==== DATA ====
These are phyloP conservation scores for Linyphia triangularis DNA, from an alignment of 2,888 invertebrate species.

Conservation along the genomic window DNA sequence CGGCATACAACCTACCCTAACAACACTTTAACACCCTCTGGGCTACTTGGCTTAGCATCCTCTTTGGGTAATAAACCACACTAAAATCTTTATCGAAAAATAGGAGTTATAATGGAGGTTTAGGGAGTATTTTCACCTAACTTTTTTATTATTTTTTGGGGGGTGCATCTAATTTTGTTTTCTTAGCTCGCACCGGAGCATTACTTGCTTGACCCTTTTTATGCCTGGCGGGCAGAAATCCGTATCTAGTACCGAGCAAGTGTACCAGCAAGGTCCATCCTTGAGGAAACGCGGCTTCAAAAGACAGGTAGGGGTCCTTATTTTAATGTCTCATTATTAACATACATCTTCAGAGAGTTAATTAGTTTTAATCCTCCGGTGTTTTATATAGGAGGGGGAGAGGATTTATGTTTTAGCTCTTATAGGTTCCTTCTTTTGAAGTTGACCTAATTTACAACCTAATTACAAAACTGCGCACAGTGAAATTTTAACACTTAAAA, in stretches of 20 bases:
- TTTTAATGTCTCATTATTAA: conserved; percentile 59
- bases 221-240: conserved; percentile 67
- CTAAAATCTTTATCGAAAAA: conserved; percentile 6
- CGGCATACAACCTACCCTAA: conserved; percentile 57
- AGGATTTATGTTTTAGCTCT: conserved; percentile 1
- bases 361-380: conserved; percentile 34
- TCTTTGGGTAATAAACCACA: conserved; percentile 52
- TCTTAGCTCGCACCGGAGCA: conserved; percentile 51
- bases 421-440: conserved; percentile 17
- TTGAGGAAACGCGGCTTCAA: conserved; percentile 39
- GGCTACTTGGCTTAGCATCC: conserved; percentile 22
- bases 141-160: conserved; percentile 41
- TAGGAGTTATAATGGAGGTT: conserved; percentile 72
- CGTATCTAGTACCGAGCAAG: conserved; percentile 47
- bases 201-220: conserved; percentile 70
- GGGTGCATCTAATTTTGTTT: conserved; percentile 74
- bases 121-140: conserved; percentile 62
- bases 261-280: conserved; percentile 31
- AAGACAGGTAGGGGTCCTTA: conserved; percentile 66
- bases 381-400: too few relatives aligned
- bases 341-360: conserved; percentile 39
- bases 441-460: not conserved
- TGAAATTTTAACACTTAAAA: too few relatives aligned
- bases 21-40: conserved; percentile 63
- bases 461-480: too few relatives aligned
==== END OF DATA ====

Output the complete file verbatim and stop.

These are phyloP conservation scores for Linyphia triangularis DNA, from an alignment of 2,888 invertebrate species.

Conservation along the genomic window DNA sequence CGGCATACAACCTACCCTAACAACACTTTAACACCCTCTGGGCTACTTGGCTTAGCATCCTCTTTGGGTAATAAACCACACTAAAATCTTTATCGAAAAATAGGAGTTATAATGGAGGTTTAGGGAGTATTTTCACCTAACTTTTTTATTATTTTTTGGGGGGTGCATCTAATTTTGTTTTCTTAGCTCGCACCGGAGCATTACTTGCTTGACCCTTTTTATGCCTGGCGGGCAGAAATCCGTATCTAGTACCGAGCAAGTGTACCAGCAAGGTCCATCCTTGAGGAAACGCGGCTTCAAAAGACAGGTAGGGGTCCTTATTTTAATGTCTCATTATTAACATACATCTTCAGAGAGTTAATTAGTTTTAATCCTCCGGTGTTTTATATAGGAGGGGGAGAGGATTTATGTTTTAGCTCTTATAGGTTCCTTCTTTTGAAGTTGACCTAATTTACAACCTAATTACAAAACTGCGCACAGTGAAATTTTAACACTTAAAA, in stretches of 20 bases:
- TTTTAATGTCTCATTATTAA: conserved; percentile 59
- bases 221-240: conserved; percentile 67
- CTAAAATCTTTATCGAAAAA: conserved; percentile 6
- CGGCATACAACCTACCCTAA: conserved; percentile 57
- AGGATTTATGTTTTAGCTCT: conserved; percentile 1
- bases 361-380: conserved; percentile 34
- TCTTTGGGTAATAAACCACA: conserved; percentile 52
- TCTTAGCTCGCACCGGAGCA: conserved; percentile 51
- bases 421-440: conserved; percentile 17
- TTGAGGAAACGCGGCTTCAA: conserved; percentile 39
- GGCTACTTGGCTTAGCATCC: conserved; percentile 22
- bases 141-160: conserved; percentile 41
- TAGGAGTTATAATGGAGGTT: conserved; percentile 72
- CGTATCTAGTACCGAGCAAG: conserved; percentile 47
- bases 201-220: conserved; percentile 70
- GGGTGCATCTAATTTTGTTT: conserved; percentile 74
- bases 121-140: conserved; percentile 62
- bases 261-280: conserved; percentile 31
- AAGACAGGTAGGGGTCCTTA: conserved; percentile 66
- bases 381-400: too few relatives aligned
- bases 341-360: conserved; percentile 39
- bases 441-460: not conserved
- TGAAATTTTAACACTTAAAA: too few relatives aligned
- bases 21-40: conserved; percentile 63
- bases 461-480: too few relatives aligned